This summer I have spent a lot of time both leading guided hikes and attending them. The larger proportion of the demographic at such events tends to be an older and supportive crowd. However, it’s some of the younger hikers who have made the largest impression on me. Maybe it’s because I didn’t have many experiences growing up akin to some of the ones I witnessed in the past few months.
Some of those moments include the look of excitement on kids’ faces when I release a butterfly on their hand and it sticks around for a few extra seconds allowing them to see it up close. Or a young boy proudly showing and telling the other hikers that he caught a European skipper. The “ohhs” and “ahhs” during a night hike when the first bat makes an appearance are rewarding. Or when kids holding a bat detector exclaim to their parents, “I hear one!” These are the kind of interactions with nature that I hope are one of many for these kids.
Another moment was when one family came late to a hike that I was helping to lead and I ended up guiding them on a more private tour. The young boy is eight years old and asked me to show him some of the ferns in the area. We talked about the differences between native and non-native species and how to tell the invasive scots pine from our native white pine. We observed a monarch flying from milkweed to milkweed looking for a spot to lay its eggs. He hypothesized that those plants were too small and it was looking for a larger plant. His curiosity for nature and ability to start problem solving was impressive to say the least.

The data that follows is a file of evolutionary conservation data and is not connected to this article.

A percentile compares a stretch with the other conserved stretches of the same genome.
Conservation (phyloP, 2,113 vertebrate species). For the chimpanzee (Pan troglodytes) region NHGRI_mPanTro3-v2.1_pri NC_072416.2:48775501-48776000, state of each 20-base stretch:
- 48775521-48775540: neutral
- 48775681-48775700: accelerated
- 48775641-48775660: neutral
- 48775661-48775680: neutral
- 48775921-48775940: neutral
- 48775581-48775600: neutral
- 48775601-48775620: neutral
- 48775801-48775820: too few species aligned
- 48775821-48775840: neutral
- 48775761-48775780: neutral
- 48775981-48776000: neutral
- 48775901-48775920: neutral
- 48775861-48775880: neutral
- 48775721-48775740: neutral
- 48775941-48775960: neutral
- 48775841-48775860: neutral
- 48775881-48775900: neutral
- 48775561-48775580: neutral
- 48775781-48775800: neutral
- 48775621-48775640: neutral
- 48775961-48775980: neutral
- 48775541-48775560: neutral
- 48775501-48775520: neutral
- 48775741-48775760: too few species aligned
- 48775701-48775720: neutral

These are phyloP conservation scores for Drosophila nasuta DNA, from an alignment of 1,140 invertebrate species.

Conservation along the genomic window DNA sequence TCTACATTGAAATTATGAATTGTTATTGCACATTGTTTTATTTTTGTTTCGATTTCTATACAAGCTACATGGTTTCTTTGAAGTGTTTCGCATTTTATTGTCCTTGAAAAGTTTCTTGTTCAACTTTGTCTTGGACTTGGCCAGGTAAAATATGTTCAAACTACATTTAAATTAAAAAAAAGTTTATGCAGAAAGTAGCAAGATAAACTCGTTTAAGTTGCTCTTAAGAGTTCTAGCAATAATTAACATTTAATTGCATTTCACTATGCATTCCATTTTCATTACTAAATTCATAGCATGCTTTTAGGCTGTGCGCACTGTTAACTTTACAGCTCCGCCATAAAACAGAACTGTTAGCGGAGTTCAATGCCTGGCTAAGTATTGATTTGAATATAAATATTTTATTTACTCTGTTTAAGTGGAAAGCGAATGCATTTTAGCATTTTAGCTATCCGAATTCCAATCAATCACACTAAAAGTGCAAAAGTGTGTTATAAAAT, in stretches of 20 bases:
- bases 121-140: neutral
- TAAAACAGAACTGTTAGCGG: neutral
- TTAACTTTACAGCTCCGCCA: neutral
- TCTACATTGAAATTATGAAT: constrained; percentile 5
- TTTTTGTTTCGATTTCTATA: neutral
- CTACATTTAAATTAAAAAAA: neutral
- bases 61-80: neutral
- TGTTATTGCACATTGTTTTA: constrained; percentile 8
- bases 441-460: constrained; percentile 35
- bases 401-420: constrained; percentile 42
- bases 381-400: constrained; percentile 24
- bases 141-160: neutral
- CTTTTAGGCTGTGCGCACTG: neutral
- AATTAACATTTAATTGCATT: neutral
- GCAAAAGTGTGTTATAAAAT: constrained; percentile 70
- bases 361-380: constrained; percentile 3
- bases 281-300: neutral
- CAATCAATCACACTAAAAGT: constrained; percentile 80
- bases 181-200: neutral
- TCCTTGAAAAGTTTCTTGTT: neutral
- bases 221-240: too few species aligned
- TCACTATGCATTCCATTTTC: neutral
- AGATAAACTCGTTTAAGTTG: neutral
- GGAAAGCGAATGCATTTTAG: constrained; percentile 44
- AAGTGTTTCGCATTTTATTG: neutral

This kind of introduction to nature and persistent exposure is often a large part of facilitating an appreciation for nature. This appreciation is what influences attitudes towards the natural environment and in turn, influences our actions and behaviours that impact it. The lack of appreciation for nature is, in my opinion, the greatest threat to biodiversity.
It’s never too late to start gaining an appreciation for nature. However in a world that is full of unnecessary distractions, it is becoming all the more important to encourage this at a young age. Like the great Sir David Attenborough once said he, “never met a child who was not interested in natural history.” When we share our knowledge and encourage young people to be inquisitive, observant and interested in the natural world, we are fostering a new generation of future leaders who will make a conserving a healthy environment a priority.